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Driving while license suspended 1st degree (HTO)

A habitual traffic offender (HTO) is a driver who, within a 5-year period, has been:

The violation dates of all the offenses must have occurred within the 5-year period. However, if more than one of these offenses are committed within a 6-hour period, they are only counted as 1 offense on the first occasion.

Fighting the Crime Itself

In order for the Prosecutor to establish their case, they only need to prove three things:  1.  The Defendant drove a motor vehicle.  2.  In the State of Washington.  and 3.  On the day in question, the Defendant was suspended in the second degree. 

Inherent within these elements are two more requirements: First, was the Defendant stopped by law enforcement legally?  Second, did the Department of Licensing comply with the requirements of Due Process when it sent notice to the Defendant of his or her license suspension?

The first three items are factual questions.  If the Prosecutor cannot prove those facts in Court, then the case will either get dismissed or the Defendant will be acquitted at trial.  The last two items are legal questions.  Sit down and talk to a lawyer about the facts of what happened.  If there was a problem with the Probable Cause for the stop or a Due Process violation, your lawyer will find it.  These types of problems can be fatal to the Prosecutor's criminal case because the remedy for a violation like these is suppression of the evidence - which means the Defendant wins.

As an interesting side note, the law allows police officer's to basis their stop of someone's vehicle on information that the registered owner's license is suspended, rather than on any proof that the registered is actually driving the vehicle.  RCW 46.20.349 states "Any police officer who has received notice of the suspension or revocation of a driver's license from the department of licensing, may, during the reported period of such suspension or revocation, stop any motor vehicle identified by its vehicle license number as being registered to the person whose driver's license has been suspended or revoked. The driver of such vehicle shall display his driver's license upon request of the police officer.”

Mandatory Penalties

Conviction for DWLS 1 is a gross misdemeanor that carries with it mandatory imprisonment.  The first offense is 10 days then 90 days then 180 days for the third and subsequent convictions.  As discussed below, the Department of Licensing will also suspend your license.

Loss of driving privilege

If you are found to be a habitual traffic offender, your driver license will be revoked for 7 years or until reinstated.

If you meet requirements, you may request a hearing to stay (not impose) the revocation or to reinstate your driving privilege.  All hearing requests must be submitted in writing.

Stay hearings


If the offenses that led to the HTO were caused by drug or alcohol dependency, you may request a hearing to have your license revocation stayed (not imposed). A stay may be granted if:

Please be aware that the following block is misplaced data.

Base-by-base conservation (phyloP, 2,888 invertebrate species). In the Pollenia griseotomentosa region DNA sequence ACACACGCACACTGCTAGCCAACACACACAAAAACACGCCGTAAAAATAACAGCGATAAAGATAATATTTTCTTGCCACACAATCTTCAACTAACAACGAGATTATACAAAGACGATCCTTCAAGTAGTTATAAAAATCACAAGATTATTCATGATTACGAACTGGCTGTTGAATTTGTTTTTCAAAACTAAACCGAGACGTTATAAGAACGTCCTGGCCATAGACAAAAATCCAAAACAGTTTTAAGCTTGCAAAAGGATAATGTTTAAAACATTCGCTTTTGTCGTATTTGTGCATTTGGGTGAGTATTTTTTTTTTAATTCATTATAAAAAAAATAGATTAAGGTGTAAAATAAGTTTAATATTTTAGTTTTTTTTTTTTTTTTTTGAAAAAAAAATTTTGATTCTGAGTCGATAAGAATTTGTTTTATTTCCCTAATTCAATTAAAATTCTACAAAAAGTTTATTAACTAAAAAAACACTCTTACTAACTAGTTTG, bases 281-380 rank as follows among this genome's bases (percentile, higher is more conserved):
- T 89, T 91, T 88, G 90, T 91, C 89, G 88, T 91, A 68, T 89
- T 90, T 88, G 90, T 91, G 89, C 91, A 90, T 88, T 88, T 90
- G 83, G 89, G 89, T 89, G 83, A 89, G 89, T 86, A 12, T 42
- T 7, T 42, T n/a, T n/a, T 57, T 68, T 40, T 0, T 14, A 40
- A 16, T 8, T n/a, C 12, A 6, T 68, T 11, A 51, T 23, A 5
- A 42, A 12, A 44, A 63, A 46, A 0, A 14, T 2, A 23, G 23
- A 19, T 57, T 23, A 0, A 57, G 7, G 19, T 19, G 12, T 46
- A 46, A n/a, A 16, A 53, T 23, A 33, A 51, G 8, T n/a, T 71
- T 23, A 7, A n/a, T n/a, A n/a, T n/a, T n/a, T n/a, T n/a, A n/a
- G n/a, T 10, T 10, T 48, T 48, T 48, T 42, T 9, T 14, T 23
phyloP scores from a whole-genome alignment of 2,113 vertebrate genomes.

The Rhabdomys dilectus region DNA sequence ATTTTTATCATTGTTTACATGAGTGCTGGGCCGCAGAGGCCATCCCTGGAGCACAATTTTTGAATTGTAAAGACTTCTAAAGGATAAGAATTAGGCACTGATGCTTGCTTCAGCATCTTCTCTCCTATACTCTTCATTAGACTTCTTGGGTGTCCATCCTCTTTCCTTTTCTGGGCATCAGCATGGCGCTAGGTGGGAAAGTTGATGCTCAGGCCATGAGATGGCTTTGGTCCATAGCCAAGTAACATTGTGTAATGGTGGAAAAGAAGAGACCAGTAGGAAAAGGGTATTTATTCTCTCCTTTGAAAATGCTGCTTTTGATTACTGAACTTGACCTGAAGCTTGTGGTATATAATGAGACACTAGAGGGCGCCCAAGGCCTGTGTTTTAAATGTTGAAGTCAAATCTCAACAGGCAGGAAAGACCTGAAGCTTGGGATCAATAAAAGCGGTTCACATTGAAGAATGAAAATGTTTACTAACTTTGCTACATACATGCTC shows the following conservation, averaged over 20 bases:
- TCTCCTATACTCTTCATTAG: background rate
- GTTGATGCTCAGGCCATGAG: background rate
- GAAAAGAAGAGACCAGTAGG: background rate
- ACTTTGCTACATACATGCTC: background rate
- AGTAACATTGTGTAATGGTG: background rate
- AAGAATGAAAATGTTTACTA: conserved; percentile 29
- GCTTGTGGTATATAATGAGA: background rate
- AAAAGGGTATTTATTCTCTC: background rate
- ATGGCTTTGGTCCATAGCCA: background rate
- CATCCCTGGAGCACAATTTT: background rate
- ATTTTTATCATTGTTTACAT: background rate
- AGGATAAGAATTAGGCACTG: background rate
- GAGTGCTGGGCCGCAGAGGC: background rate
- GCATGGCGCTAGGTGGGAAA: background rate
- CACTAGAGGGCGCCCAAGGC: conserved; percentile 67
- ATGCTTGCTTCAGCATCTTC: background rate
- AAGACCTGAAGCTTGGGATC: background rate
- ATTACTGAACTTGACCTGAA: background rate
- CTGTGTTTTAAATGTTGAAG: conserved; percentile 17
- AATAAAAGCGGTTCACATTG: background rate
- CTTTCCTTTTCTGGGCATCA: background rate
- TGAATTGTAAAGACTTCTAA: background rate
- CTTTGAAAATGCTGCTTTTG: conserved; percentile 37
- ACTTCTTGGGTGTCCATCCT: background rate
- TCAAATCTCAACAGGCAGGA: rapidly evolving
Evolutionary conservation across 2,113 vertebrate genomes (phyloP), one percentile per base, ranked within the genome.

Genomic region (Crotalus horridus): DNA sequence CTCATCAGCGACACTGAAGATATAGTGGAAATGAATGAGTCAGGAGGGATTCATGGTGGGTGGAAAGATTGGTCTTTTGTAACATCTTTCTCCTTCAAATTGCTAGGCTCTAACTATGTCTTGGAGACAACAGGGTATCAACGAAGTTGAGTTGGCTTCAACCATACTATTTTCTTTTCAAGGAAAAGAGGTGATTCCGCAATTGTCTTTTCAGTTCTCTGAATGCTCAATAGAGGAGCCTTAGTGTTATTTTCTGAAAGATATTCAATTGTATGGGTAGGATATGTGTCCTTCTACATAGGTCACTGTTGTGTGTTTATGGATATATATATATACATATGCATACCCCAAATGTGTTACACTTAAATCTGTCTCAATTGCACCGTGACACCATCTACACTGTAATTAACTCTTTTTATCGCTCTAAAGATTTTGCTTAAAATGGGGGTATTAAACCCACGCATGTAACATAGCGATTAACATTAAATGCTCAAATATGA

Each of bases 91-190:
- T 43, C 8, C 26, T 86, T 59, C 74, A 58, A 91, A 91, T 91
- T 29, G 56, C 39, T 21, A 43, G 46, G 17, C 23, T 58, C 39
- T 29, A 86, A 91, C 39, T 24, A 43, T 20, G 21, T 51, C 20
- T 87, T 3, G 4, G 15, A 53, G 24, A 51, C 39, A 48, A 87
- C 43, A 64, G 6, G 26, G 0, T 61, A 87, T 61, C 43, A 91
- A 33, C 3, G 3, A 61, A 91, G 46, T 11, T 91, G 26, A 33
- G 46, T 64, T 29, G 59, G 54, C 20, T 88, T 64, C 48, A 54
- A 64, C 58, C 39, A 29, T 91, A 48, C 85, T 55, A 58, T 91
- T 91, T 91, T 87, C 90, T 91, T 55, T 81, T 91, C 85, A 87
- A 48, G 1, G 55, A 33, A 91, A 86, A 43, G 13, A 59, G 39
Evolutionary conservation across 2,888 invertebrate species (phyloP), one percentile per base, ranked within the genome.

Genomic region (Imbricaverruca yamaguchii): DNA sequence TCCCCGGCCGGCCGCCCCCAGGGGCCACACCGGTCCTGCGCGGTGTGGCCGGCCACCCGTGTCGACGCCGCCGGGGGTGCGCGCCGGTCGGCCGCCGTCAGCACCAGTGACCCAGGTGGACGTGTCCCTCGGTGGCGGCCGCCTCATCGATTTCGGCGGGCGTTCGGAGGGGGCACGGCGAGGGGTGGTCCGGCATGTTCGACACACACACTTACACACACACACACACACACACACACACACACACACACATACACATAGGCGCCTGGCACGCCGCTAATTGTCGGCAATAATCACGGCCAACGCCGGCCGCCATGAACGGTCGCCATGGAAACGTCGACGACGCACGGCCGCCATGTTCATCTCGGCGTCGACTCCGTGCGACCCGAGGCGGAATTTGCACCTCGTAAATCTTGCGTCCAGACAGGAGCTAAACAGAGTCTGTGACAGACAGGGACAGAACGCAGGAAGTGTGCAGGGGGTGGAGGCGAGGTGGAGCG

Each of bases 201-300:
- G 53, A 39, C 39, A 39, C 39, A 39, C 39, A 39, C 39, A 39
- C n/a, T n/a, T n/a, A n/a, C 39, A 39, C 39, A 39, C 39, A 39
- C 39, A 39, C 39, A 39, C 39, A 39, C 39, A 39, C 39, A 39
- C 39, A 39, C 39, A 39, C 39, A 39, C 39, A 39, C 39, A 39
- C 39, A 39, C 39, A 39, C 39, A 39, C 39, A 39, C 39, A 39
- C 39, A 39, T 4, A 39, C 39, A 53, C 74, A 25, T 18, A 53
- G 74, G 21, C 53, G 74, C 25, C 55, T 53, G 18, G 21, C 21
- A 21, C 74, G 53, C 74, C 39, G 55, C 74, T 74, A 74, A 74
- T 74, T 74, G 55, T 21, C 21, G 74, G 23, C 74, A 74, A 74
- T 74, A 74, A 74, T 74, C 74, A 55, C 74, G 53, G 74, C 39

How to request a stay hearing

To request a stay hearing, complete a Adobe PDF iconHabitual Traffic Offender Hearing Request and mail or fax it to us at:

Reinstatement hearings


You may qualify for a reinstatement hearing if:

You cannot reinstate your driving privilege if you are currently incarcerated in any correctional facility.  If you are incarcerated, please wait until you are close to your release date before requesting a reinstatement hearing.

Other issues may affect your driving privilege

Individuals with a habitual offender revocation often have other issues with their driving privilege.  All licensing issues must be resolved before DOL can issue a new license.

Copyright © 2010 The Cahoon Law Office - All rights reserved.

Disclaimer: The criminal driving defense information presented at this site should not be considered formal legal advice nor the formation of a lawyer or attorney client relationship. Any results set forth here were dependent on the facts of that case and the results will differ from case to case. Please contact a Washington State drunk driving lawyer or attorney for a free initial consultation. This web site is not intended to solicit clients for matters outside of the State of Washington.

My defense law firm serves the following Western Washington communities, among others: Snohomish County, King County, Skagit County, Alderwood, Arlington, Bellingham, Bothell, Brier, Camino Island, Darrington, Edgewood, Edmonds, Everett, Gold Bar, Granite Falls, Index, Lake Stevens, Lynnwood, Marysville, Mill Creek, Monroe, Mountlake Terrace, Tulalip, Mukilteo, Silvana, Smokey Point, Snohomish, Stanwood, Sultan, Woodway, Anacortes, Bow, Burlington, Clearlake, Concrete, Hamilton, La Conner, Lyman, Marbelmount, Mount Vernon, Sedro Wooley, Bellevue, Kirkland, Lake Forest Park, Mercer Island, Redmond, Seattle, Shoreline, Woodinville.

I also serve the following Zip Codes: 98011, 98012, 98020, 98021, 98026, 98033, 98034, 98036, 98037, 98043, 98046, 98052, 98072, 98082, 98087, 98201, 98203, 98204, 98205, 98206, 98207, 98208, 98213, 98223, 98241, 98251, 98252, 98256, 98258, 98259, 98270, 98271, 98272, 98273, 98274, 98275, 98287, 98290, 98291, 98292, 98293, 98294, 98296





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